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Fewer Canadians trust big tech companies like Twitter, Google: Index

UVic’s Gustavson School of Business has found that the pandemic has accelerated the trend of distrust in major social media platforms.

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Twitter was Canada’s least trusted brand before Elon Musk considered owning it, and University of Victoria business dean Saul Klein doubts the imminent takeover of the social media platform by the billionaire helps him.

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“I’d be surprised if this actually had a positive effect on people’s trust in Twitter,” said Klein, dean of the Gustavson School of Business at UVic and lead author of the annual Trust Index. school.

The index ranks over 400 well-known brands based on consumer confidence in a company’s quality; values ​​or authenticity; how it treats customers or affinity; and the extent to which consumers would recommend its products.

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And overall trust becomes a more important metric, Klein argues, in a “goal-driven economy” – people value this authenticity and affinity as much as the quality of products or services.

“It’s a compelling foundation because it feeds into the changing expectations of society as a whole, of consumers, employees and investors, all of whom are asking questions about how they spend their time or money,” and if companies “do more positive things.

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So on Twitter, Musk pledged to turn the social media platform into a less constrained bastion of free speech, removing some of the tools that protected against the promotion of false and inaccurate information that eroded public confidence in the platform. , says Klein.

“It’s not going to increase trust, it’s going to increase the levels of polarization that we’re already seeing,” he added.

The big names in tech in general, whether it’s Twitter, Facebook, Google or Amazon, all score poorly on Gustavson’s Trust Index because they’re perceived to be too powerful, even if they have become more ubiquitous.

“It’s been a steady decline over the last four or five years, and it’s accelerated during the (COVID-19) pandemic,” Klein said, “and it’s interesting because it’s obvious that consumers increasingly used these brands.

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“We see all social media brands doing very poorly,” including WeChat, WhatsApp and Instagram, he added.

In a relative sense, traditional media has always outperformed social media platforms on the index, but Klein said generally all media loses elements of trust.

The Gustavson Index not only measures loss of trust, Klein said, it also identifies brands that are gaining trust and changing trust over time.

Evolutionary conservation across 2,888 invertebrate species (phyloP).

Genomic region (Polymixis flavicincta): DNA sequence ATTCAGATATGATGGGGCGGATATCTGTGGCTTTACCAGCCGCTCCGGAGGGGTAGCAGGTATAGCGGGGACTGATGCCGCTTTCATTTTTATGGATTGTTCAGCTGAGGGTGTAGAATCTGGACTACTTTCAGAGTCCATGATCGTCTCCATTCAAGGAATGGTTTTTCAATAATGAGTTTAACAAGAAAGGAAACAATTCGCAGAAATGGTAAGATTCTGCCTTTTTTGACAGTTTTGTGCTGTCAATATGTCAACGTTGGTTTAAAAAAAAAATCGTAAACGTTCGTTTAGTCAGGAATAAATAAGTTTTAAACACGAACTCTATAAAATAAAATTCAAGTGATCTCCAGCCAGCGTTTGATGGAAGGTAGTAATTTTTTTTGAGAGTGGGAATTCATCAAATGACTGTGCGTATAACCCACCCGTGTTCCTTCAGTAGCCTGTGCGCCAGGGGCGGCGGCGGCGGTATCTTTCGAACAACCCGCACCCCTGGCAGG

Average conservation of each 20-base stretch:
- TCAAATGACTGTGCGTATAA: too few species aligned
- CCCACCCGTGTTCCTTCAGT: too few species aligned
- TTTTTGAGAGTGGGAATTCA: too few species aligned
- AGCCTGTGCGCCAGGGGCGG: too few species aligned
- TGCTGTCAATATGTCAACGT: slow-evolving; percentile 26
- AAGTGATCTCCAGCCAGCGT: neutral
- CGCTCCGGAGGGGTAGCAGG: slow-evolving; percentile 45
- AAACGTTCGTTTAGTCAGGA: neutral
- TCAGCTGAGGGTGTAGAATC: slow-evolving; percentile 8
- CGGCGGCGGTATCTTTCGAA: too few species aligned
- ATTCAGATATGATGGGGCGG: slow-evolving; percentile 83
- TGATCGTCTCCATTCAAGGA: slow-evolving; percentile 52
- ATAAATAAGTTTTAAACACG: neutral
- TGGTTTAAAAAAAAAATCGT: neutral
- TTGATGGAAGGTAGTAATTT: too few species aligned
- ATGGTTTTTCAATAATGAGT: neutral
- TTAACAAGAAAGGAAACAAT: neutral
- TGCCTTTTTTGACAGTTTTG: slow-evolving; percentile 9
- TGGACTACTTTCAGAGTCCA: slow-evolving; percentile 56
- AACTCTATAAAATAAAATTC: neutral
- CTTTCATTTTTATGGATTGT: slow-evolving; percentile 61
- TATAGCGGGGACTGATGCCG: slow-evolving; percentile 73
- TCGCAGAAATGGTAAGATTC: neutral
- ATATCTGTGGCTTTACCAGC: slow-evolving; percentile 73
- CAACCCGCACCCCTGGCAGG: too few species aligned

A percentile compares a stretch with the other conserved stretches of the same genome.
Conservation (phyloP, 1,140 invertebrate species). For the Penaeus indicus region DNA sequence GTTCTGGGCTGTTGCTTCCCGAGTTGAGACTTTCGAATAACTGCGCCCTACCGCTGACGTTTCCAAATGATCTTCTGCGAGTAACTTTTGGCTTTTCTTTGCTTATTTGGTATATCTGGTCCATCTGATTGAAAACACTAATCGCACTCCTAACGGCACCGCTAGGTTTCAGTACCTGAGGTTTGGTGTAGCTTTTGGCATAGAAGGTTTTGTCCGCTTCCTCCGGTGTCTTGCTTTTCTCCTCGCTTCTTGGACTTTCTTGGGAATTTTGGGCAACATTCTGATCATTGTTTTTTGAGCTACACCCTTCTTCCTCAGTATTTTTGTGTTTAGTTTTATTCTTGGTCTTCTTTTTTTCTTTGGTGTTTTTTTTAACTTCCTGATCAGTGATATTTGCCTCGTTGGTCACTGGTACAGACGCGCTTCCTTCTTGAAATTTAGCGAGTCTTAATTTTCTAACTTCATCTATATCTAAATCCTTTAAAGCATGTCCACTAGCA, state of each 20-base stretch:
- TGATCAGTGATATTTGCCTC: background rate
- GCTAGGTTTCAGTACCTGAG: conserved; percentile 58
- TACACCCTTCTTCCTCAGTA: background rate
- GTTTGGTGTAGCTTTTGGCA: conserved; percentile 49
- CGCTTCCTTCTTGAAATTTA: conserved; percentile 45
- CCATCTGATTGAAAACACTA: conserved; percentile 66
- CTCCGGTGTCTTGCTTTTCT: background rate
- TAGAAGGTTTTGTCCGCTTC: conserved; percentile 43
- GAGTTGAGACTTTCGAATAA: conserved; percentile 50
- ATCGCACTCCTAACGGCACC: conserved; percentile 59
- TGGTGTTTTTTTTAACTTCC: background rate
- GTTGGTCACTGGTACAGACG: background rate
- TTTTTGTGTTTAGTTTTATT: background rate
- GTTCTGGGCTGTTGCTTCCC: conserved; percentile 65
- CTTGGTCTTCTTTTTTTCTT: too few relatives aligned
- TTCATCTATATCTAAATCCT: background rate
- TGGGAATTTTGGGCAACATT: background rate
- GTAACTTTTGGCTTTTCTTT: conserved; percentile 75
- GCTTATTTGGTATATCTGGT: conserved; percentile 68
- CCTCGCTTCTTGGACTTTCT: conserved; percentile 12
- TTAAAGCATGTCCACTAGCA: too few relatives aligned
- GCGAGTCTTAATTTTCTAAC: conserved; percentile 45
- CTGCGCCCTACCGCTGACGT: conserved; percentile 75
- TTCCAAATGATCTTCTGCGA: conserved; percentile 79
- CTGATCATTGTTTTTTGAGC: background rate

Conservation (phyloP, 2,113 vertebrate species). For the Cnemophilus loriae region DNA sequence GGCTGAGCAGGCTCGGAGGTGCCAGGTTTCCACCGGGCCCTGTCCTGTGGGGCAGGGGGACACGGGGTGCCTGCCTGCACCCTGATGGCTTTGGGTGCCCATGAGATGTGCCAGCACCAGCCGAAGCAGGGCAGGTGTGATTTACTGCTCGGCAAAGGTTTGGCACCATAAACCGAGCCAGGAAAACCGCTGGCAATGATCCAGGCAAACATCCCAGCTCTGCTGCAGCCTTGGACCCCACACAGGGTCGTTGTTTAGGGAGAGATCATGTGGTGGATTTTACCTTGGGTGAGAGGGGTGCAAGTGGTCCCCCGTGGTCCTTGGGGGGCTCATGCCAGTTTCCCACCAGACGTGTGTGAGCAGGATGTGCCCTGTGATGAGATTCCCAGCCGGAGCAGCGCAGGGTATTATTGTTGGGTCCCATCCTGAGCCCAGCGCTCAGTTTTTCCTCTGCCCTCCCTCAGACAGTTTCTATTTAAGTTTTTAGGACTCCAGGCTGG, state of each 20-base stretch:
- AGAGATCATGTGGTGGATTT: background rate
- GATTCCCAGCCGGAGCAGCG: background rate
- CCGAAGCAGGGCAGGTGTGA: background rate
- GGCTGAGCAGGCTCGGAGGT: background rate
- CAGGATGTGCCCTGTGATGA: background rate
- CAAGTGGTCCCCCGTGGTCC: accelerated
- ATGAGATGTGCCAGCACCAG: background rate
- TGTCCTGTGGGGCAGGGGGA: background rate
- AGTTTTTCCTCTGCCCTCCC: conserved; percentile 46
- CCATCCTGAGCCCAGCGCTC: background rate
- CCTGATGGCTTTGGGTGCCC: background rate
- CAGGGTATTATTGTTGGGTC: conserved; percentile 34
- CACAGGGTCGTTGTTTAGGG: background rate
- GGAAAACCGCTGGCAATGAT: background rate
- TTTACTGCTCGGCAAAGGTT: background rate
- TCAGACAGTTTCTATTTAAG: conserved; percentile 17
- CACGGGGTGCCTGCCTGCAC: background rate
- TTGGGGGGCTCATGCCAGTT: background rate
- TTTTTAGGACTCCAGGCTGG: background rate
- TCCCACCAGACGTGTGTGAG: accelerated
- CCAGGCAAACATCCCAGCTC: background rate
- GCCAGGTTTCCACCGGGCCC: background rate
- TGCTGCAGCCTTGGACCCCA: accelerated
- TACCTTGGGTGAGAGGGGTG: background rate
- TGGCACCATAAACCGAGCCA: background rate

“Historically, trust was about very tangible characteristics,” Klein said. “Is a brand reliable, is it of good quality, good value for money?

Over time, however, “the more relational dimension started to become more important,” Klein added, as brands communicate honestly and fairly with consumers, resolve issues gone wrong, and perceptions about whether do consumers trust them to protect their privacy?

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On this front, the Gustavson Index ranked RBC, Mastercard, BMO and Interac as the most trustworthy when it comes to data. Huawei, Instagram, TikTok and Facebook were rated the most suspicious when it comes to private data.

In the overall rankings, the Canadian Automobile Association, Band-Aid, Costco, Home Hardware and Lego were among the top companies trusted by Canadians.

Russia’s invasion of Ukraine showed how important the “relationship dimension” has become, with the speed with which companies ceased operations in Russia or severed ties with Moscow.

“In the first two weeks (of war), 500 or 600 global brands pulled out of Russia, and I think they were doing so in response to pressure from those three key stakeholder groups,” Klein said.

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And to the extent the government wants to make social acceptance, the so-called environmental, social and governance, ESG factors, a key selling point for economic development – ​​particularly in Colombia’s resource sector – British – the index also offers lessons.

Positioning British Columbia as a more environmentally responsible and responsible place to do business “could have a positive impact down the road,” Klein said.

“The argument we make as a business school is that for too long companies have understood that there’s a trade-off between doing the right thing and being successful,” Klein said.

He argues the opposite, that focusing on the values ​​side of the business is going to be rewarded, with the corollary that consumers are also susceptible to greenwashing.

“While we find that, on the one hand, consumers are more demanding, they are also questioning more about what they are hearing,” Klein said.

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